(1877-1960) Irish author, poet, founder of the International Institute for Psychical Research in 1934, and author of many works on the afterlife and several Scientific Romances. Democracy (1919) predicts a Near Future revolution in the UK. The Dystopian Ragnarok (1926) envisages the destruction of civilization through a worldwide Future War fought by armies equipped with radio-controlled planes and poisonous gases, the narrative concentrating on the derring-do of futuristic fighter pilots. Desmond's pessimism does not abate in Chaos (1938), which prophesies a Future War between the UK and Germany. World-Birth (1938), possibly stimulated by the scientific romances of Olaf Stapledon, describes the troubled future history of mankind and the eventual development of an ideal state. This optimism as to last things surfaces again in Black Dawn (1944), a World War Two novel which segues tentatively into a prediction of world peace. His earlier works include some fantasy: Gods (1921) centres on industrial exploitation; Echo (1927) reflects memories of a past incarnation (see Reincarnation); Tales of the Little Sisters of Saint Francis (coll 1929) includes some fantasy. Desmond appears as himself in Haunted Palace (1949), a documentary, directed by Richard Fisher, on his role as a ghostbuster. [JE]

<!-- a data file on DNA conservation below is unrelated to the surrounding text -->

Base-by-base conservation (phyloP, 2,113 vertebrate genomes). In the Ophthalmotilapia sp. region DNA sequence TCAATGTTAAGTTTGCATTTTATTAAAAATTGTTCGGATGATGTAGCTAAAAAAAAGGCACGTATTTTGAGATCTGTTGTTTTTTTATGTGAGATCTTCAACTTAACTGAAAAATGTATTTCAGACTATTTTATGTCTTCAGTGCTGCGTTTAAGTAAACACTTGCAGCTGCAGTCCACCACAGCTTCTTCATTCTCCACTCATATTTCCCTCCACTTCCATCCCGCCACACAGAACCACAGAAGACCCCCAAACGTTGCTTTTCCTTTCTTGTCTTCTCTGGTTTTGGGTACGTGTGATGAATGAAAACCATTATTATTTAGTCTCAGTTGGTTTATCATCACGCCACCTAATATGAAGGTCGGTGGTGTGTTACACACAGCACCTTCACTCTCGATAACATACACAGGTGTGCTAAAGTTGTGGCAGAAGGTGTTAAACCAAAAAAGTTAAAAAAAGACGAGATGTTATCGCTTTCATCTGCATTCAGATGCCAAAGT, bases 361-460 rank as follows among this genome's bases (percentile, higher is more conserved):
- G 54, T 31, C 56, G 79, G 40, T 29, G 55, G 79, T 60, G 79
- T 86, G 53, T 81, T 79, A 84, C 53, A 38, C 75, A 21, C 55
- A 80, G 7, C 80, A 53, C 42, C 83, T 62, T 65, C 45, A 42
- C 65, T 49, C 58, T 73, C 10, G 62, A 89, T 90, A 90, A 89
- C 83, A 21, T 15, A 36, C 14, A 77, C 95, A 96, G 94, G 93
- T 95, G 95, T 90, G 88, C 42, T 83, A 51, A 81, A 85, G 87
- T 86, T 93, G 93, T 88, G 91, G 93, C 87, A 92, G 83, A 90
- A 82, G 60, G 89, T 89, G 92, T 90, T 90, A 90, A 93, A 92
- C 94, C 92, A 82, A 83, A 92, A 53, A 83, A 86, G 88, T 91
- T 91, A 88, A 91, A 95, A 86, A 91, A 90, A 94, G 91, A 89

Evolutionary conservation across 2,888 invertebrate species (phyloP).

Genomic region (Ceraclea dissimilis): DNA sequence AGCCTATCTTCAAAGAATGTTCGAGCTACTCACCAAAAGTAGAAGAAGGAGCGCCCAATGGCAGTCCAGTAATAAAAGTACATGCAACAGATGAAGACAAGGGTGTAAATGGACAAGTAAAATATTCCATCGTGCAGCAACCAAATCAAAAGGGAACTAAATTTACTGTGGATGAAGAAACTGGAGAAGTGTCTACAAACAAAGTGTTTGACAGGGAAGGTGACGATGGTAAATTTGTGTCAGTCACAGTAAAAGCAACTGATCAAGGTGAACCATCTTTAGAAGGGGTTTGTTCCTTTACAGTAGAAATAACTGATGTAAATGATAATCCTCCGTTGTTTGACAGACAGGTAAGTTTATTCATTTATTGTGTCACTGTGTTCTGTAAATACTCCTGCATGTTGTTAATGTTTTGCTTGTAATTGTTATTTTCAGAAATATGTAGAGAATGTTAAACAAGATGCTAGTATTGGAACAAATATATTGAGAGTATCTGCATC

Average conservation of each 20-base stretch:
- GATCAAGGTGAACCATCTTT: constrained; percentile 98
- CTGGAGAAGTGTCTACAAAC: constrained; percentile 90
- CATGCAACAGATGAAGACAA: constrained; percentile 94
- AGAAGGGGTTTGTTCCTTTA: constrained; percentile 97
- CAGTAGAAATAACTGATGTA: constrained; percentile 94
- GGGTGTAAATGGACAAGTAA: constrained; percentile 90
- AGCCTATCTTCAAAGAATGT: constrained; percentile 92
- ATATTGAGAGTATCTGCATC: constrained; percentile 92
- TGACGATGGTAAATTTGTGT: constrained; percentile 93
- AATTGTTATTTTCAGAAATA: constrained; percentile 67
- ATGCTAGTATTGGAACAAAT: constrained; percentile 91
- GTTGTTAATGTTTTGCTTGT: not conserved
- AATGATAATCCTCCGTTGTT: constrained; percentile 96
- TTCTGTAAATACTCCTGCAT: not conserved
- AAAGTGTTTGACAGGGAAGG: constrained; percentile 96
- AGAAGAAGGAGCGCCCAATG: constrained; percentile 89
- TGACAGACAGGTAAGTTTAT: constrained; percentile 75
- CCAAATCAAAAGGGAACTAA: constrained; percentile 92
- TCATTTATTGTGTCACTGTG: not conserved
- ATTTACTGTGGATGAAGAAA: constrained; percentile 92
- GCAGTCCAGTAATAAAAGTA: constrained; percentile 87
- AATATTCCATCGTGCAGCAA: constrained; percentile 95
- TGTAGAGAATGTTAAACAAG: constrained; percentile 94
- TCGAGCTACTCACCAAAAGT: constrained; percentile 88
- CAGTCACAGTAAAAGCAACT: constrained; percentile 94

see also: Weapons.
born Dungarvan, County Waterford, Ireland: 19 January 1877
died London: 23 December 1960
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